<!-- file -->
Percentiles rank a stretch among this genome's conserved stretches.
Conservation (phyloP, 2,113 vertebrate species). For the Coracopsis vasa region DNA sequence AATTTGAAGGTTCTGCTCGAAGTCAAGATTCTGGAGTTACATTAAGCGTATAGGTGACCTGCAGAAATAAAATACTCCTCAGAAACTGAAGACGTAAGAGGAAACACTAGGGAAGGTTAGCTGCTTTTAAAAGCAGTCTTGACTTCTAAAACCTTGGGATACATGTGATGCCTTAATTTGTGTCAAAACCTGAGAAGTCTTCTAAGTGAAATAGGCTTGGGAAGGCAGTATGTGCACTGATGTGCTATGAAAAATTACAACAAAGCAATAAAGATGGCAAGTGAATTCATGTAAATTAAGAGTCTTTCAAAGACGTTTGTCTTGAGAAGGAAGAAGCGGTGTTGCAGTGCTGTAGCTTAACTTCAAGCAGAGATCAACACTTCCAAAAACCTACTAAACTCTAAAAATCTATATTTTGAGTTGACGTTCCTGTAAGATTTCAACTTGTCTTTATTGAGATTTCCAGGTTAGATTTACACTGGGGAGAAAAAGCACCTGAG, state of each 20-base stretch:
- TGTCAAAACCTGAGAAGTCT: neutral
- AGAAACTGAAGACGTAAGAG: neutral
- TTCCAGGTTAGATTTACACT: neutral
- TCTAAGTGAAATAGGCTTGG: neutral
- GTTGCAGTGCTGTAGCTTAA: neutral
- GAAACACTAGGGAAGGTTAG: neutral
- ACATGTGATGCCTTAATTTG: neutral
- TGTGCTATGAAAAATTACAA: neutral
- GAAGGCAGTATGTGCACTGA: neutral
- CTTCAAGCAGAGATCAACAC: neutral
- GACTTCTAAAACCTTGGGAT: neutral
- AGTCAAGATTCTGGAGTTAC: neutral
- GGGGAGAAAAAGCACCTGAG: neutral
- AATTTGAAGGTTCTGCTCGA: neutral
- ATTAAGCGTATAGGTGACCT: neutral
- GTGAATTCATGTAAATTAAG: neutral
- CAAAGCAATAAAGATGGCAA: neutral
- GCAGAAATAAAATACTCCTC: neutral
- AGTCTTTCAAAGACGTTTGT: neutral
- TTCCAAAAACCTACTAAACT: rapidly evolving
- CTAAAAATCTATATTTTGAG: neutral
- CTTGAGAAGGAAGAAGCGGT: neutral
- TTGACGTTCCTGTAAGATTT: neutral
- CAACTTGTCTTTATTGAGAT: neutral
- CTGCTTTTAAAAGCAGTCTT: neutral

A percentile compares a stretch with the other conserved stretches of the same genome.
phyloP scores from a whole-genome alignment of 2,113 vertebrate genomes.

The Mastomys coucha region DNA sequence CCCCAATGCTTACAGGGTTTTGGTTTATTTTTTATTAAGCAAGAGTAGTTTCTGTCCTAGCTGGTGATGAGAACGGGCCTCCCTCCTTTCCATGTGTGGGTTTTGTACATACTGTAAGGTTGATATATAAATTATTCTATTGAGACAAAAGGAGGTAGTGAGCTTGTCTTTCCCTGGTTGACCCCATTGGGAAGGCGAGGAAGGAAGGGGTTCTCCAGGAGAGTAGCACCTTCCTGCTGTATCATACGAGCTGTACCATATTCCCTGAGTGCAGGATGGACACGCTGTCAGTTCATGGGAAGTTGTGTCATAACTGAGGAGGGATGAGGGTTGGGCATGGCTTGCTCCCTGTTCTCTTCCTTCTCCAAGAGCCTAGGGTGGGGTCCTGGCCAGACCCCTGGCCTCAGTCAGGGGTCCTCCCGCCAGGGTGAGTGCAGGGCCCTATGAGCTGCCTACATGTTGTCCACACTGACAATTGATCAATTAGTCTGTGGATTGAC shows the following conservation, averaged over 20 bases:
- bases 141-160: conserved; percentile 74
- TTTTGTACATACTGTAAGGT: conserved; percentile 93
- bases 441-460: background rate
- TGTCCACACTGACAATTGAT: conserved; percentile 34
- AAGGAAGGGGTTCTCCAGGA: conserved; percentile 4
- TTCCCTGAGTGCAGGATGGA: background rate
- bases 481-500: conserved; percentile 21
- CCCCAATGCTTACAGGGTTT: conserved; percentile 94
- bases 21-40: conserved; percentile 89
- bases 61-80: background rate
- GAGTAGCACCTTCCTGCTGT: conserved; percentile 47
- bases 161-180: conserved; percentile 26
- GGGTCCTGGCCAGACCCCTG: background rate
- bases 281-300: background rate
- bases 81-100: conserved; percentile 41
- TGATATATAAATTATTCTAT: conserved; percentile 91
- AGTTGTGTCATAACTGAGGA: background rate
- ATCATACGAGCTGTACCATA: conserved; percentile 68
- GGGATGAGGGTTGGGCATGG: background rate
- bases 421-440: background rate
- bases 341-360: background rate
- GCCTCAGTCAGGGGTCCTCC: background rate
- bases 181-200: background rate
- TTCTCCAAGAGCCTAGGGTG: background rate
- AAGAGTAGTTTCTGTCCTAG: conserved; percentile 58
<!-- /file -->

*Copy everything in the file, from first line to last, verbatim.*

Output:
Percentiles rank a stretch among this genome's conserved stretches.
Conservation (phyloP, 2,113 vertebrate species). For the Coracopsis vasa region DNA sequence AATTTGAAGGTTCTGCTCGAAGTCAAGATTCTGGAGTTACATTAAGCGTATAGGTGACCTGCAGAAATAAAATACTCCTCAGAAACTGAAGACGTAAGAGGAAACACTAGGGAAGGTTAGCTGCTTTTAAAAGCAGTCTTGACTTCTAAAACCTTGGGATACATGTGATGCCTTAATTTGTGTCAAAACCTGAGAAGTCTTCTAAGTGAAATAGGCTTGGGAAGGCAGTATGTGCACTGATGTGCTATGAAAAATTACAACAAAGCAATAAAGATGGCAAGTGAATTCATGTAAATTAAGAGTCTTTCAAAGACGTTTGTCTTGAGAAGGAAGAAGCGGTGTTGCAGTGCTGTAGCTTAACTTCAAGCAGAGATCAACACTTCCAAAAACCTACTAAACTCTAAAAATCTATATTTTGAGTTGACGTTCCTGTAAGATTTCAACTTGTCTTTATTGAGATTTCCAGGTTAGATTTACACTGGGGAGAAAAAGCACCTGAG, state of each 20-base stretch:
- TGTCAAAACCTGAGAAGTCT: neutral
- AGAAACTGAAGACGTAAGAG: neutral
- TTCCAGGTTAGATTTACACT: neutral
- TCTAAGTGAAATAGGCTTGG: neutral
- GTTGCAGTGCTGTAGCTTAA: neutral
- GAAACACTAGGGAAGGTTAG: neutral
- ACATGTGATGCCTTAATTTG: neutral
- TGTGCTATGAAAAATTACAA: neutral
- GAAGGCAGTATGTGCACTGA: neutral
- CTTCAAGCAGAGATCAACAC: neutral
- GACTTCTAAAACCTTGGGAT: neutral
- AGTCAAGATTCTGGAGTTAC: neutral
- GGGGAGAAAAAGCACCTGAG: neutral
- AATTTGAAGGTTCTGCTCGA: neutral
- ATTAAGCGTATAGGTGACCT: neutral
- GTGAATTCATGTAAATTAAG: neutral
- CAAAGCAATAAAGATGGCAA: neutral
- GCAGAAATAAAATACTCCTC: neutral
- AGTCTTTCAAAGACGTTTGT: neutral
- TTCCAAAAACCTACTAAACT: rapidly evolving
- CTAAAAATCTATATTTTGAG: neutral
- CTTGAGAAGGAAGAAGCGGT: neutral
- TTGACGTTCCTGTAAGATTT: neutral
- CAACTTGTCTTTATTGAGAT: neutral
- CTGCTTTTAAAAGCAGTCTT: neutral

A percentile compares a stretch with the other conserved stretches of the same genome.
phyloP scores from a whole-genome alignment of 2,113 vertebrate genomes.

The Mastomys coucha region DNA sequence CCCCAATGCTTACAGGGTTTTGGTTTATTTTTTATTAAGCAAGAGTAGTTTCTGTCCTAGCTGGTGATGAGAACGGGCCTCCCTCCTTTCCATGTGTGGGTTTTGTACATACTGTAAGGTTGATATATAAATTATTCTATTGAGACAAAAGGAGGTAGTGAGCTTGTCTTTCCCTGGTTGACCCCATTGGGAAGGCGAGGAAGGAAGGGGTTCTCCAGGAGAGTAGCACCTTCCTGCTGTATCATACGAGCTGTACCATATTCCCTGAGTGCAGGATGGACACGCTGTCAGTTCATGGGAAGTTGTGTCATAACTGAGGAGGGATGAGGGTTGGGCATGGCTTGCTCCCTGTTCTCTTCCTTCTCCAAGAGCCTAGGGTGGGGTCCTGGCCAGACCCCTGGCCTCAGTCAGGGGTCCTCCCGCCAGGGTGAGTGCAGGGCCCTATGAGCTGCCTACATGTTGTCCACACTGACAATTGATCAATTAGTCTGTGGATTGAC shows the following conservation, averaged over 20 bases:
- bases 141-160: conserved; percentile 74
- TTTTGTACATACTGTAAGGT: conserved; percentile 93
- bases 441-460: background rate
- TGTCCACACTGACAATTGAT: conserved; percentile 34
- AAGGAAGGGGTTCTCCAGGA: conserved; percentile 4
- TTCCCTGAGTGCAGGATGGA: background rate
- bases 481-500: conserved; percentile 21
- CCCCAATGCTTACAGGGTTT: conserved; percentile 94
- bases 21-40: conserved; percentile 89
- bases 61-80: background rate
- GAGTAGCACCTTCCTGCTGT: conserved; percentile 47
- bases 161-180: conserved; percentile 26
- GGGTCCTGGCCAGACCCCTG: background rate
- bases 281-300: background rate
- bases 81-100: conserved; percentile 41
- TGATATATAAATTATTCTAT: conserved; percentile 91
- AGTTGTGTCATAACTGAGGA: background rate
- ATCATACGAGCTGTACCATA: conserved; percentile 68
- GGGATGAGGGTTGGGCATGG: background rate
- bases 421-440: background rate
- bases 341-360: background rate
- GCCTCAGTCAGGGGTCCTCC: background rate
- bases 181-200: background rate
- TTCTCCAAGAGCCTAGGGTG: background rate
- AAGAGTAGTTTCTGTCCTAG: conserved; percentile 58